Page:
Crank and I just got back from a week-long excursion to the Xinjiang province of China. Though many probably haven’t heard of Xinjiang, it is actually China’s largest province and has an incredibly rich history, steeped in the heart of the Silk Road, which I knew nothing about before visiting. Turns out: Xinjiang is hugely important to China. One-sixth the total size of the country, rich in natural resources like oil, gas and minerals, and bordering eight different countries, Xinjiang is a target for intense PRC scrutiny. Although it does not have the media profile of Tibet, Xinjiang has similarly been a target of ethnic conflict and at times cultural suppression. The area is ethnically quite different from the rest of the mainland, with a completely different linguistic family and alphabet (part of the Turkic languages). The majority of the population is Uighur (Turkic Muslims), with small pockets of Kazakh, Hui, Kyrgyz, and other ethnicities. Over the last century more and more Han Chinese have moved into the west, so that now Han Chinese are the second largest ethnic group in the region (second to the Uighurs).

I feel ill-equipped to adequately address the political and ethnic tensions that underlie the vast Xinjiang province. I know that a similar story afflicts Xinjiang that is prevalent in so many areas where different cultures and politics come to a head. I can really only speak to our narrow experience, which introduced us to Han, Uighur, Kazakh, Kyrgyz people. To us, evidence of tension seemed sporadic but was there — terse discussions of Mao’s influence on the Xinjiang people while driving past his statue looming over the town’s square; road signs that we learned were changed into a new language to prevent locals from learning English; our guide’s brief mention that he is unable to get a passport or leave the country. But for each strange tense episode there was evidence of different, less politically divided real life — our Uighur guide joking with our Han cooks; local Kyrgyz villagers conversing with American travelers in broken Chinese. For now it seems China’s relationship with the Xinjiang people and province will remain a quixotic one — them continuing to keep hold of an important strategic resource and encouraging development of the area while trying to protect the value of the region’s unique cultural history.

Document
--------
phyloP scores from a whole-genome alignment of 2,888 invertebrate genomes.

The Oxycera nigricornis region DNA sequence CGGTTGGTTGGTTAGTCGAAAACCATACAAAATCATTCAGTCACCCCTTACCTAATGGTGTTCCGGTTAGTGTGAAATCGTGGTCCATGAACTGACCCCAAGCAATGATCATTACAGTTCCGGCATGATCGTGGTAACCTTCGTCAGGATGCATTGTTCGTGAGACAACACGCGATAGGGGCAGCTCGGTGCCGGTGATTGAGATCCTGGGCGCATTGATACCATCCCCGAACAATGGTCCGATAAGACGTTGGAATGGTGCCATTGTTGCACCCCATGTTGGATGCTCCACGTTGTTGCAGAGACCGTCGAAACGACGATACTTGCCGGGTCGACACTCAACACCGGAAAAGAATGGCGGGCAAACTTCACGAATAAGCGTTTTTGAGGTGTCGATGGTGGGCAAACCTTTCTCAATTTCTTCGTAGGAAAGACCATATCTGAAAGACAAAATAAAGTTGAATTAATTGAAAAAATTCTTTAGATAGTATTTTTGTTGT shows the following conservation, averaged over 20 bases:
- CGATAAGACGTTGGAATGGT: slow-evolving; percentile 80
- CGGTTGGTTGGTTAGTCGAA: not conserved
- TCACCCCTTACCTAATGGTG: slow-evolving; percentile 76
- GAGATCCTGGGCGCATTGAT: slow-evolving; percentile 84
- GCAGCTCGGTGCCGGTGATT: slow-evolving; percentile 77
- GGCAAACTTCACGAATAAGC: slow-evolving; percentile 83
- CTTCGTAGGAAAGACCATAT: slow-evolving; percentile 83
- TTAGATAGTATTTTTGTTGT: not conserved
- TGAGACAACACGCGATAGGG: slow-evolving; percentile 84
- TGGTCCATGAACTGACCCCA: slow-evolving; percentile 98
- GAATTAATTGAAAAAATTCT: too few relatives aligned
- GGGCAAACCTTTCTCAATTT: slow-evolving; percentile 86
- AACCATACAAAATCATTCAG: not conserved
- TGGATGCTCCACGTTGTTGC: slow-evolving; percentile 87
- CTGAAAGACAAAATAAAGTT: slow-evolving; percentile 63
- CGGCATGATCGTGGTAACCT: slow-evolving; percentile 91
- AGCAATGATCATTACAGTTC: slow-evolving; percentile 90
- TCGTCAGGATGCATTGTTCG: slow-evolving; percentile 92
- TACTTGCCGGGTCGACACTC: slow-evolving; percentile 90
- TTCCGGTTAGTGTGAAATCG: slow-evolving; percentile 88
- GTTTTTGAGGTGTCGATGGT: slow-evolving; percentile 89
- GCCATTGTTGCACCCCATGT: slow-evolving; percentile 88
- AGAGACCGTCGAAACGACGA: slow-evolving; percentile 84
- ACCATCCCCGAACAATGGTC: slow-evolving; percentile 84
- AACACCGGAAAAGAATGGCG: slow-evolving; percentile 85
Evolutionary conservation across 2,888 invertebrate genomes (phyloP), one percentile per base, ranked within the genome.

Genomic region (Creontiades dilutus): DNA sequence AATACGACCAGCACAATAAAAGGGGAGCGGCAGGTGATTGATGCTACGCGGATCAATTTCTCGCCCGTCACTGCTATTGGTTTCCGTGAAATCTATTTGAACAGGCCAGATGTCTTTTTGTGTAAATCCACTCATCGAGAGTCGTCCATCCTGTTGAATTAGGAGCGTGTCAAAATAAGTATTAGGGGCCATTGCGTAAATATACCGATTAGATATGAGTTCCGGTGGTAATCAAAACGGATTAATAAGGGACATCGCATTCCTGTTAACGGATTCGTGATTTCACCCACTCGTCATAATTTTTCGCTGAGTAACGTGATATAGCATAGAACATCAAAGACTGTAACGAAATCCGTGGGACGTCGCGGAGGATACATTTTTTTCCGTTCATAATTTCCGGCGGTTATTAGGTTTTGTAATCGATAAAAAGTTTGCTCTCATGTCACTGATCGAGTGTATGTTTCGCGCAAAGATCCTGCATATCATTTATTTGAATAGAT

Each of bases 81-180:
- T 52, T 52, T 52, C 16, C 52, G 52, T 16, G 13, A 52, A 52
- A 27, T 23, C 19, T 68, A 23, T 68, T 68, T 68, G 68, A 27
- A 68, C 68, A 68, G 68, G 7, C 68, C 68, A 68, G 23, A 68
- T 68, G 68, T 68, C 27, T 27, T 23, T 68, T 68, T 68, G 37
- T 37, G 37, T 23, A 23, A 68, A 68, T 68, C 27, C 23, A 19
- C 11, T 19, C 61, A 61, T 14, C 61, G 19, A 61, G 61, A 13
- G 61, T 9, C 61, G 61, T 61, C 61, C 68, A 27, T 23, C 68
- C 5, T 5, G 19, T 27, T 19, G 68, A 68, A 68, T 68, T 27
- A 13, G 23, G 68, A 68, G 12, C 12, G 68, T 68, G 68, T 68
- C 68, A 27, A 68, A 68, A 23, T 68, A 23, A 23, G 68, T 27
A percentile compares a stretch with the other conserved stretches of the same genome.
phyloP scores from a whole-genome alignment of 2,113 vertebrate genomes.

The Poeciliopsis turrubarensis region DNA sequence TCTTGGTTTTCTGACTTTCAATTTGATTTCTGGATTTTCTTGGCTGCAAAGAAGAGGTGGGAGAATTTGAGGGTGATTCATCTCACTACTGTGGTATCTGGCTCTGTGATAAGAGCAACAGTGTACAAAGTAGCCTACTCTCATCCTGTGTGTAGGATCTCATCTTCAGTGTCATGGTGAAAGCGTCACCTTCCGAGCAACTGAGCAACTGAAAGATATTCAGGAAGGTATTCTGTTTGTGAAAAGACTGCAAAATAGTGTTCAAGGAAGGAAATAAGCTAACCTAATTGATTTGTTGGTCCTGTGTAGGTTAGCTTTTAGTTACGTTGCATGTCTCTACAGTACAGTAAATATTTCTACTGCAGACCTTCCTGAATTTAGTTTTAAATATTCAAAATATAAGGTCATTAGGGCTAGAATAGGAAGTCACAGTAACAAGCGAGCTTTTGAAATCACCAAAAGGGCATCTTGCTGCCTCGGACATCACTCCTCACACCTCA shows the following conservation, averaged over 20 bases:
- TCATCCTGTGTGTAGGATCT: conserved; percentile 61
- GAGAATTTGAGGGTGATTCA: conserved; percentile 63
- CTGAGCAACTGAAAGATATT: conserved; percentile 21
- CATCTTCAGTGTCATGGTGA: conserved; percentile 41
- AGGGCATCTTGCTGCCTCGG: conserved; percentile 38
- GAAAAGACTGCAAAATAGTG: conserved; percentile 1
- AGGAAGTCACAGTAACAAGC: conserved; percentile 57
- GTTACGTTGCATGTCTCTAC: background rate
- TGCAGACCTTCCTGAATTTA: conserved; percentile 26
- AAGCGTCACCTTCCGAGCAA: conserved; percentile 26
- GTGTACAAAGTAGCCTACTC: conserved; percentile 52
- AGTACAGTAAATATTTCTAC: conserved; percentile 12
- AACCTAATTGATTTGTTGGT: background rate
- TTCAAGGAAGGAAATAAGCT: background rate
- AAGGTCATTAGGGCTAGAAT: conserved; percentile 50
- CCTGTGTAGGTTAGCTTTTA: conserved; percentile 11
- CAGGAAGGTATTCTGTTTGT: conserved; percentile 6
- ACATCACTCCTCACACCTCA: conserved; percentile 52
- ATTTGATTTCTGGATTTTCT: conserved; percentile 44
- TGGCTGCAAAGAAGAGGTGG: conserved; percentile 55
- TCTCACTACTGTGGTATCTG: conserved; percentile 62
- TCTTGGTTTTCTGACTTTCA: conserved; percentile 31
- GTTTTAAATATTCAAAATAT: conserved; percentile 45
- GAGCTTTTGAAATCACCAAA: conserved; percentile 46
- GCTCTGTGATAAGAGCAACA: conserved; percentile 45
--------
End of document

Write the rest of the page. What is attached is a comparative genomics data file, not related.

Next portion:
More posts soon on some of our specific exploits in camels and kebabs and windy old town streets, but for now a brief itinerary of our travels and some teaser photos:

    Day 1: Flew from Beijing to Urumqi (capital of Xinjiang), and then on to Kashgar.

    Day 2: Left Kashgar for the incredibly beautiful Karakul Lake, close to the border of Kyrgysztan. Met up with our camels and began trekking!

    Day 3: After breaking camp from our riverbed site (with amazing views of the mountain) we continued trekking, today through two new Kyrgyz villages.

    Day 4: The plan: Walk up to the basecamp of Mutzagh-Ata, camp for the night. The reality: Stepho gets horribly ill, we spend the day and night camped out in the home of a Kyrgyz nomad while Stepho lies unmoving for 36-hours, trying to recover. Family thinks she has swine flu. She does not.

    Day 5: We drive back to Kashgar. Some people continue to explore the city, others continue to explore the fascinating reaches of the hotel bed.

    Day 6: Spend the morning visiting the Old City of Kashgar, filled with winding roads and hundreds of Uighur families, and then head to the airport for our flights back home.

Valley floor, hiking around Mutzagh-ata

Lake Karakul